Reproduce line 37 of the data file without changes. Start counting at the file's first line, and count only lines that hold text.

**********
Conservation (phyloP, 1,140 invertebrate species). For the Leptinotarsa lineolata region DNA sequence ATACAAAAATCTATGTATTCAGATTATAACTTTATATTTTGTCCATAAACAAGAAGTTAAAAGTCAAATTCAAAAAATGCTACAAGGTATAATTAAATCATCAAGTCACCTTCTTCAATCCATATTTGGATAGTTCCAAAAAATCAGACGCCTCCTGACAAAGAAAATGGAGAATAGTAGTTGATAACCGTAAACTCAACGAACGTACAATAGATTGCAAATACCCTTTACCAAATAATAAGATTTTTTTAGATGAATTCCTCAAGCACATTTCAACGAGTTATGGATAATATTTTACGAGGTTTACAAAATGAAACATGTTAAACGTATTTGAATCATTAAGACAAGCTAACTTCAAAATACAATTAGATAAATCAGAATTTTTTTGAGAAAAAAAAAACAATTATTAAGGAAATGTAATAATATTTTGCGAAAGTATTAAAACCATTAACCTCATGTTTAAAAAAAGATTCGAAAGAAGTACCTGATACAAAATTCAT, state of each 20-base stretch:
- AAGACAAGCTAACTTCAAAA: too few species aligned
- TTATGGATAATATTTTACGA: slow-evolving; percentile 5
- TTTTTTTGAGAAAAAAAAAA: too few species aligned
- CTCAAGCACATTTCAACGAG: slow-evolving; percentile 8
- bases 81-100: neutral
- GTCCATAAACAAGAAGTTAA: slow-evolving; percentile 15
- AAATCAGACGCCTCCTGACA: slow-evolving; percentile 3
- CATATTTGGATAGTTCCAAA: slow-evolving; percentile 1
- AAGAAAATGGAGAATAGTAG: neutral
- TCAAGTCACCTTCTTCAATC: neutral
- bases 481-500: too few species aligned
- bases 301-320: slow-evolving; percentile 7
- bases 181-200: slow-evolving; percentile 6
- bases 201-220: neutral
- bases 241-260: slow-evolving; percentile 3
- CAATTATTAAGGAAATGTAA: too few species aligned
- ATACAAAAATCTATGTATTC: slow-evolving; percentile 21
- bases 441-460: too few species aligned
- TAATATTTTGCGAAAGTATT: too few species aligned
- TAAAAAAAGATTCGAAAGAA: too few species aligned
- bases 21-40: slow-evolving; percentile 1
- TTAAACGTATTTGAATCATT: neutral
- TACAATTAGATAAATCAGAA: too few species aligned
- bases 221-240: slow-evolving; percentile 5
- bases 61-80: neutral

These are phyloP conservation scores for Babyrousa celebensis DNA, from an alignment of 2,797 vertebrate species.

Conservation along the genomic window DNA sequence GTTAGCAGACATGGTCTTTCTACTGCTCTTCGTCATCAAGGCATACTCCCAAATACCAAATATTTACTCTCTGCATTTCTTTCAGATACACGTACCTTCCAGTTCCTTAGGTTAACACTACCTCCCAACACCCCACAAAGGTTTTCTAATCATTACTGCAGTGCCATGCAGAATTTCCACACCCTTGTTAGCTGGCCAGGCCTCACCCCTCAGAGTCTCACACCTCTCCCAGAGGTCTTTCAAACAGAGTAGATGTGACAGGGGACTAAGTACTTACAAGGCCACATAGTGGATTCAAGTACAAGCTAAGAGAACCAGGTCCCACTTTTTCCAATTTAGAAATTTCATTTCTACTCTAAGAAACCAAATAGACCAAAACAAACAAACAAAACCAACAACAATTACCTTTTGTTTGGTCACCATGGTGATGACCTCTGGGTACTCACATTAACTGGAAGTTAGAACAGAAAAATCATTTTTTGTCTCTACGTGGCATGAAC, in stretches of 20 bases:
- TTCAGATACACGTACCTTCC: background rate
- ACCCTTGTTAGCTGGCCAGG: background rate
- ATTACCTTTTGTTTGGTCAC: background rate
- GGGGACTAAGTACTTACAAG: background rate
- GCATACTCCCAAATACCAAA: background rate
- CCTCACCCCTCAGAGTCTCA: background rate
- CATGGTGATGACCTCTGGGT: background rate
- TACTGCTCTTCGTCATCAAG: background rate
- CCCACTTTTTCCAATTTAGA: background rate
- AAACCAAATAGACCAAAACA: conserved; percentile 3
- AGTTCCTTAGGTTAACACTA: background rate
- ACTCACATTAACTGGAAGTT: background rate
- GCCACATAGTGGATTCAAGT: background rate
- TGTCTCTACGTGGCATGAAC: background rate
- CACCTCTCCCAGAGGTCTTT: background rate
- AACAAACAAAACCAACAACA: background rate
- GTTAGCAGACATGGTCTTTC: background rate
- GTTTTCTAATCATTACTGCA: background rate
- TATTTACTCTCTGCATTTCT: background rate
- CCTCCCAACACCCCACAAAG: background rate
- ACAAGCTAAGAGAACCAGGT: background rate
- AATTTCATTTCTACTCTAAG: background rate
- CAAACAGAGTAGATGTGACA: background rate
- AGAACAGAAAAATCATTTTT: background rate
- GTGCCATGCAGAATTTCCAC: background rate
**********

- CCCACTTTTTCCAATTTAGA: background rate